Consider the sources of the closeups :

Bobbin Threadbare - 16 Color
Hetchel - 256 Color
Elder Atropos - 256 Color
Hetchel as Cynget - 16 Color
Master Goodmold - 256 Color
Fleece Firmflanks - 16 Color
The Dragon - 16 Color
Rusty Nailbender - 256 Color
Master Stoke - 16 Color
Dragon finds Rusty - 256 Color
Bishop Mandible - 16 Color
Cobb - 256 Color
Rusty as a Ghost - 256 Color
Lady Cygna Threadbare - 16 Color
Chaos - 256 Color

Generally, most of Loom island is taken from the 16-color version, with notable exceptions of the Dock, the Loom Sanctuary and Lady Cygna's gravestone closeup.  Crystalguard is entirely 16-color.  The beach, the Shepherd's forest and meadow are taken from the 256 color version, except for the interior of Fleece's hut. The exterior of the Dragon's volcano and its lair are 256 color, as is the Forge and the plain surrounding it. Bishop Mandible's cathedral and the Outside is 16-color except for the very end of the game.

Loom Turbo CD - 256 Color Original Background
The characters are always 256 color, as are most of the animated objects.  The distaff portion of the screen is 16 color regardless of version (although the FM-Towns version has a distaff that does not use the EGA palette).

Why did LucasArts take roughly 50/50 from each version when the Turbo Duo was capable of almost 256 colors (but only a 512 color palette)?  Storage was not an issue with a CD game.  One theory is that the remaining 256 color graphics were not available in time for the Turbo port, so LucasArts had to make do with whatever 256 color art was available at the time.  I am not satisfied with this theory because the FM Towns 256 color version, done in-house by LucasArts, was ready by April, 1991.  The PC CD version was ready by June of 1992.  The Japanese PC Engine Duo version was released in September of 1992 and the US Turbo Duo version followed in December.  I can see no reason why all the 256 color artwork would not have been available for the Turbo port.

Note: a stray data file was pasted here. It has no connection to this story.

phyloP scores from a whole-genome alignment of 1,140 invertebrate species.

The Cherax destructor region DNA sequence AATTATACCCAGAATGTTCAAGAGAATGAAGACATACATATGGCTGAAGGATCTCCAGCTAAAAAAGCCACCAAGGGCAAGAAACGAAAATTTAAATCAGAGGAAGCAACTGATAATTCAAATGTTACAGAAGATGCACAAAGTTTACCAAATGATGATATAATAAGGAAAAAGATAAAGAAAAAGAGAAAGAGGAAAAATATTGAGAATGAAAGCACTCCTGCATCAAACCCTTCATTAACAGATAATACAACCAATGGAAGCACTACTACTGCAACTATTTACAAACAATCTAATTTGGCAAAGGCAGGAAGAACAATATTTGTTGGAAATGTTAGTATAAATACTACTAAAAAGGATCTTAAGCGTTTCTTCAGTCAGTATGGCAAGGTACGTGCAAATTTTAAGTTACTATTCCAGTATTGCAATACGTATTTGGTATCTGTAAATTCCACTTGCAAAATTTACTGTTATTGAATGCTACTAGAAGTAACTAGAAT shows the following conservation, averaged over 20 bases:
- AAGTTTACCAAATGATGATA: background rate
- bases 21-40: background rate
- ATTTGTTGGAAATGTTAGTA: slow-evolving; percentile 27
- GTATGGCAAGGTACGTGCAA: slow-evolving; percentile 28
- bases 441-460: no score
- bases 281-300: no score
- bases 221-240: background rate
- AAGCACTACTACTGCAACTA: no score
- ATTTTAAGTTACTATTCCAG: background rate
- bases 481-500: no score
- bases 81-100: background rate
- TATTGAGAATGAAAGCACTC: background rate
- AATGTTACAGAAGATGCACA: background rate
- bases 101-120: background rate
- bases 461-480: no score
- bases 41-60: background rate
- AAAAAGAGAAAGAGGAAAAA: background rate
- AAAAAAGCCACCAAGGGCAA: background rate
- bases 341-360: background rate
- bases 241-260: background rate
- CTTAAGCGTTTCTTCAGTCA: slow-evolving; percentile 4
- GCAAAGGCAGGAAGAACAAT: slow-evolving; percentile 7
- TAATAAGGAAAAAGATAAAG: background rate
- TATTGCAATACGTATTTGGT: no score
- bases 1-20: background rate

An alternative view is the 256 color graphics that they did not use either did not look very good once the color depth had been reduced or they did not look good on a composite monitor.  No NEC console, whether Japanese or US, supported better than composite video at the time Loom was being ported.  What may have looked good through an RGB monitor on the development hardware may have looked like crap on composite.